In recently launching the Government's gang strategy, Police Minister Judith Collins said: "I'm going to say something that hasn't often been said in this Parliament - and that is that gangs are bad."

Whether Collins believes gangs have been unaddressed or indeed praised by politicians in the past is a mystery for the ages. And when I mean ages, I mean for people under the age of about six. No one older could possibly accept her statement as true.

In the early 1970s, for example, Norman Kirk promised a hard-line approach on gangs saying that he would take the "bikes off the bikies" and thus the electoral advantage of talking tough on gangs was discovered. But the gangs endured, Norm.

Throughout the late 80s and early 90s, John Banks was forever banging on about gang members, calling them "sewer rats" and "depraved mongrels in every sense of the word". Banks promised to use "commandos from the armed forces" to deal with gangs. But Banks knew as little about the army as he did the gangs. New Zealand doesn't have commandos as such, but by crumbs he talked a big game.


The gangs endured, John.

In the mid 1990s, Mike Moore said gangs had "graduated into serious organised crime". He and others said the gangs had machine guns, wore badges proving they had murdered, and had better technology than the police. They were, he said, a "ticking time bomb lodged against the heart of the nation" and a "threat to our democracy".

Early in the new millennium, then-Whanganui mayor Michael Laws had so many insults to spray gang members with that he had enough left over to spit some at other people too. When the former head of the Auckland police gang unit questioned the merits of Laws' plan to ban gang patches, Laws launched into him calling him an "idiot", "bitter and twisted" and a "broken arse". Despite having the backing of Parliament, Laws overcooked his legislation and it was struck out by the High Court. The gangs endured, Michael.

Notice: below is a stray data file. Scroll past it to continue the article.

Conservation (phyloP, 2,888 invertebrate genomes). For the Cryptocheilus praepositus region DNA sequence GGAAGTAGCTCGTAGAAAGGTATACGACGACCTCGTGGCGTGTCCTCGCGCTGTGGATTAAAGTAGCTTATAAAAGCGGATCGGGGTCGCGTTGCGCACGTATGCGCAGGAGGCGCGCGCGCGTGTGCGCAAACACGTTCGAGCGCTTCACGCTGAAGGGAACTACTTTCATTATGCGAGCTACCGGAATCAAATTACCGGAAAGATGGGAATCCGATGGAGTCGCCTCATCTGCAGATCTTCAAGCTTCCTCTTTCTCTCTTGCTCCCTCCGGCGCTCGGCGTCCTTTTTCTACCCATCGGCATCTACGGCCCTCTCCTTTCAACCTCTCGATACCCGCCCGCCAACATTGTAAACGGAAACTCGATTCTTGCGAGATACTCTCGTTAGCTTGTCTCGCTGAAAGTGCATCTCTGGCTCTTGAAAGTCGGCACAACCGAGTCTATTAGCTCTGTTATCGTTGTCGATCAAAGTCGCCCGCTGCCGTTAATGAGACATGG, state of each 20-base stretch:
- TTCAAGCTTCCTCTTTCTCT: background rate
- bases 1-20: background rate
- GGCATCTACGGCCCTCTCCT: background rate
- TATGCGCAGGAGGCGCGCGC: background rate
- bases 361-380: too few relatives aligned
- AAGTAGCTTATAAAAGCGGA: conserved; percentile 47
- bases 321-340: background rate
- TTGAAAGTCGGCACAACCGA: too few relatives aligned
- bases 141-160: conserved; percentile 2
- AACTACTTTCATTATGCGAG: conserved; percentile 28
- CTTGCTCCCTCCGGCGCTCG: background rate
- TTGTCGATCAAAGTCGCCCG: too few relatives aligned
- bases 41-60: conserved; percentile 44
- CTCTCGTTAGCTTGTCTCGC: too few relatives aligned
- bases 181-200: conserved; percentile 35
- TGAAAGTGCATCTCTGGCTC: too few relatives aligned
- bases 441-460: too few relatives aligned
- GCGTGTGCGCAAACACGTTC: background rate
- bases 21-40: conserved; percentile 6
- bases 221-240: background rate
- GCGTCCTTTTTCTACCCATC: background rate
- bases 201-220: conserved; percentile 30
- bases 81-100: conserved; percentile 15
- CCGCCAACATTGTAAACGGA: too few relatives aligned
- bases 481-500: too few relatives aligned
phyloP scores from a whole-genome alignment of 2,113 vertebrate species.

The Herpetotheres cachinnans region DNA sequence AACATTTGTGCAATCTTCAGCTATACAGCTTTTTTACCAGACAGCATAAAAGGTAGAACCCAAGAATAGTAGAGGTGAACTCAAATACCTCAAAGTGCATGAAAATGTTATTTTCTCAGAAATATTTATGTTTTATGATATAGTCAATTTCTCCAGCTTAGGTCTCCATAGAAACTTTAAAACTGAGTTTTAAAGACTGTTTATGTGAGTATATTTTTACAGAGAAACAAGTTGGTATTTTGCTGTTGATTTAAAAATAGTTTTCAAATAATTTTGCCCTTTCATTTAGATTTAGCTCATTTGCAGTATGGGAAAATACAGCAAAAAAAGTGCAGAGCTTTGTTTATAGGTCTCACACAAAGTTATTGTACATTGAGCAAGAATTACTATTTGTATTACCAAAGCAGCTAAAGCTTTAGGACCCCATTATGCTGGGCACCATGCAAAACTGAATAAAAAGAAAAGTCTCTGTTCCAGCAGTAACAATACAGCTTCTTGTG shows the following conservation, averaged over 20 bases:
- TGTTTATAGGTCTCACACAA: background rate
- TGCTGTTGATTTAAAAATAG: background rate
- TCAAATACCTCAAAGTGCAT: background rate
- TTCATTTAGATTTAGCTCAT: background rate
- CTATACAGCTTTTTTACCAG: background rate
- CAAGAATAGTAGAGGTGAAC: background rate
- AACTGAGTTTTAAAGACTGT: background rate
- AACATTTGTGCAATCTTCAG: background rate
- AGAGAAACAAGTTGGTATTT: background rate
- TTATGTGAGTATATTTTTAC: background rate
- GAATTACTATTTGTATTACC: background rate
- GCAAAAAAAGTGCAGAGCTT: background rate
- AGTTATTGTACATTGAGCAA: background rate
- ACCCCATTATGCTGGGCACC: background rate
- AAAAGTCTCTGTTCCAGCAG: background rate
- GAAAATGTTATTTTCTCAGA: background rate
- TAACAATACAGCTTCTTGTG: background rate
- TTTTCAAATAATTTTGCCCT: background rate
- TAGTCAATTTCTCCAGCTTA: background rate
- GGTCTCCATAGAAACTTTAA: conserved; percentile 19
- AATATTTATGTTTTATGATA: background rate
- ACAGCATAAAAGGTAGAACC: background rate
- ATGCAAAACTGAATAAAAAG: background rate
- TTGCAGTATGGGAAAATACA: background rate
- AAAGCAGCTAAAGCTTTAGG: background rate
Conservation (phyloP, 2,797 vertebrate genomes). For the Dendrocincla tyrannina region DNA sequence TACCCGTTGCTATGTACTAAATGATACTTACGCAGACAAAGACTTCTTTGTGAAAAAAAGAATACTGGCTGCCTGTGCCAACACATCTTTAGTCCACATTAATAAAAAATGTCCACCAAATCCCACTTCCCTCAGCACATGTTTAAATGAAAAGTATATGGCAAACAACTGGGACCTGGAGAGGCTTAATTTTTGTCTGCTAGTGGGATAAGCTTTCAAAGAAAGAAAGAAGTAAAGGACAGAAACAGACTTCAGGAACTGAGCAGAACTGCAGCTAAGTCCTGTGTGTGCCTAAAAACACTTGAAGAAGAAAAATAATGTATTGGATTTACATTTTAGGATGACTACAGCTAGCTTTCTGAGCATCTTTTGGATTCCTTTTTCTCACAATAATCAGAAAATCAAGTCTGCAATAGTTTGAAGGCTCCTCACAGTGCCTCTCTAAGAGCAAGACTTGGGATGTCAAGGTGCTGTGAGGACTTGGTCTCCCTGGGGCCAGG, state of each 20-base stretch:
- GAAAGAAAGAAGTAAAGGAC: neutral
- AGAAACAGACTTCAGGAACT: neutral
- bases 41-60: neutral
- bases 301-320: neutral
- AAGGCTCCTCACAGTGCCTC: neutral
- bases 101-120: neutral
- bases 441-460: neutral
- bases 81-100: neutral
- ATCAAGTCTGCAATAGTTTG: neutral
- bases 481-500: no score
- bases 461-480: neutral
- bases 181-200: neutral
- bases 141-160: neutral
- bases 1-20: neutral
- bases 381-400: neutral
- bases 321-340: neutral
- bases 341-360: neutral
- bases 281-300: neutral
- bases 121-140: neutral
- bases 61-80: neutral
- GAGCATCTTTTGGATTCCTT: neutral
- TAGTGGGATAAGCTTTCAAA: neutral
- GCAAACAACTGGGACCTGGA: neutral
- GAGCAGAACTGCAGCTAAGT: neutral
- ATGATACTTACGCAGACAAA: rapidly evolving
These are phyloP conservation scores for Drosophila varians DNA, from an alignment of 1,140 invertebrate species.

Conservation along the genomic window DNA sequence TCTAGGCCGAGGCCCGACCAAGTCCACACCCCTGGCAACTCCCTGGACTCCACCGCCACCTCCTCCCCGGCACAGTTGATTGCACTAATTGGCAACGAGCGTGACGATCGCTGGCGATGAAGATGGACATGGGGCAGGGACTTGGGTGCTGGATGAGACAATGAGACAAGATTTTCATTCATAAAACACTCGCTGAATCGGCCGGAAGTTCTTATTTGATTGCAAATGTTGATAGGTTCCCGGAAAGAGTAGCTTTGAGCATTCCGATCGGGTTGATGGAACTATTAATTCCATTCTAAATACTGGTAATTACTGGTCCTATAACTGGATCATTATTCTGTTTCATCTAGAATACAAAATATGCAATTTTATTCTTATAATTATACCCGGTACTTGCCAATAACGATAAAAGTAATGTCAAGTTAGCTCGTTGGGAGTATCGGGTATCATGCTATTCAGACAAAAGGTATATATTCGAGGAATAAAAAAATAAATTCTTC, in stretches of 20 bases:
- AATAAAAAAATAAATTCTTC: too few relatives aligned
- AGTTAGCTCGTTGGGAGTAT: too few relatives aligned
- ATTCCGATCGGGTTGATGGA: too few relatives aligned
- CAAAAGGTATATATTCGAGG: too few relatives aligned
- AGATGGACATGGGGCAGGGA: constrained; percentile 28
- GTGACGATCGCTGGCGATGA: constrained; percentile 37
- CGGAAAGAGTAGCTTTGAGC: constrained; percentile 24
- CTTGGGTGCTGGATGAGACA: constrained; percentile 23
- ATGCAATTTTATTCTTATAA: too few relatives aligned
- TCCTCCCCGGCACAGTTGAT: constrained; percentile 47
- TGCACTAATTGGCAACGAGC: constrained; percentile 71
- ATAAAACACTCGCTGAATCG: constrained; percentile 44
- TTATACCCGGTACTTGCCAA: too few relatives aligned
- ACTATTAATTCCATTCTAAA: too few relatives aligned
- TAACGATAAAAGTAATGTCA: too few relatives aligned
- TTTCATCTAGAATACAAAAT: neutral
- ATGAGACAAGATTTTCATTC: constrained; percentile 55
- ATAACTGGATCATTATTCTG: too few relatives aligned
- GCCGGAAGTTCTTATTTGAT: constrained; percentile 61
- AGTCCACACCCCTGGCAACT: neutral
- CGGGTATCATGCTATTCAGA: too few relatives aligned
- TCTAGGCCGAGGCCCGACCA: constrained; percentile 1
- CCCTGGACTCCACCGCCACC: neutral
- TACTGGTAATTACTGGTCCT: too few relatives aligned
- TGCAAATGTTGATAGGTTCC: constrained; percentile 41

Calling gangs bad isn't rare; it is in fact a national political pastime. But so too is failure. None of the measures stemming from the above had a meaningful impact on the gangs. If Collins had a better grasp of this history she would know this. But perhaps she will succeed where others have failed because she knows the contemporary gang situation so thoroughly well? It appears not.

In an opinion piece in the Herald, Collins stated that one third of our prison population are "active gang members". Given her own data say there are 4000 gang members in New Zealand and the country's prison muster is over 9000 that would mean there are just 1000 gang members out of jail. Utter nonsense. It's not even remotely close to being true. In fact, I will resign from the University of Canterbury if she is correct.

And let's not get started on her claim that the gangs are grouping together in a strategy to sell methamphetamine to rich school kids; a better example of dog whistle politics you'd be hard pressed to find. As such, Collins joins the long cast of politicians who use the gangs for political advantage. The gangs exist in marginalised communities and the vast majority of New Zealanders reading this will have absolutely nothing to do with them - probably not even see them - and because of this they are perfect folk devils. It's baffling really, given there are enough very real problems and concerns surrounding the gangs, ramping up the issue is unnecessary.

Recently I wrote an encouraging view of this Government's shift to evidence-led social policy development but good outcomes will only be realised if the approach isn't ineptly or cynically managed. Gang formation and development are complex phenomena and unless this is understood, the gangs will invariably endure Collins too.

It has been revealed that Collins likes a "double rule" approach to politics, meaning anyone who criticises her gets double the criticism back. Given this, she may seek to attack me for pointing out these deficiencies but I suggest something different. I teach a course on gangs; meaning I have 140 undergraduate students who are better informed about the topic than the people charged with seeking political solutions.

So please accept this as an invitation to come and see me, Judith. After that meeting you will still be able to stand up in Parliament and say the gangs are bad, but you will know how and why; and knowing those things are good starting points. I'll put the kettle on.

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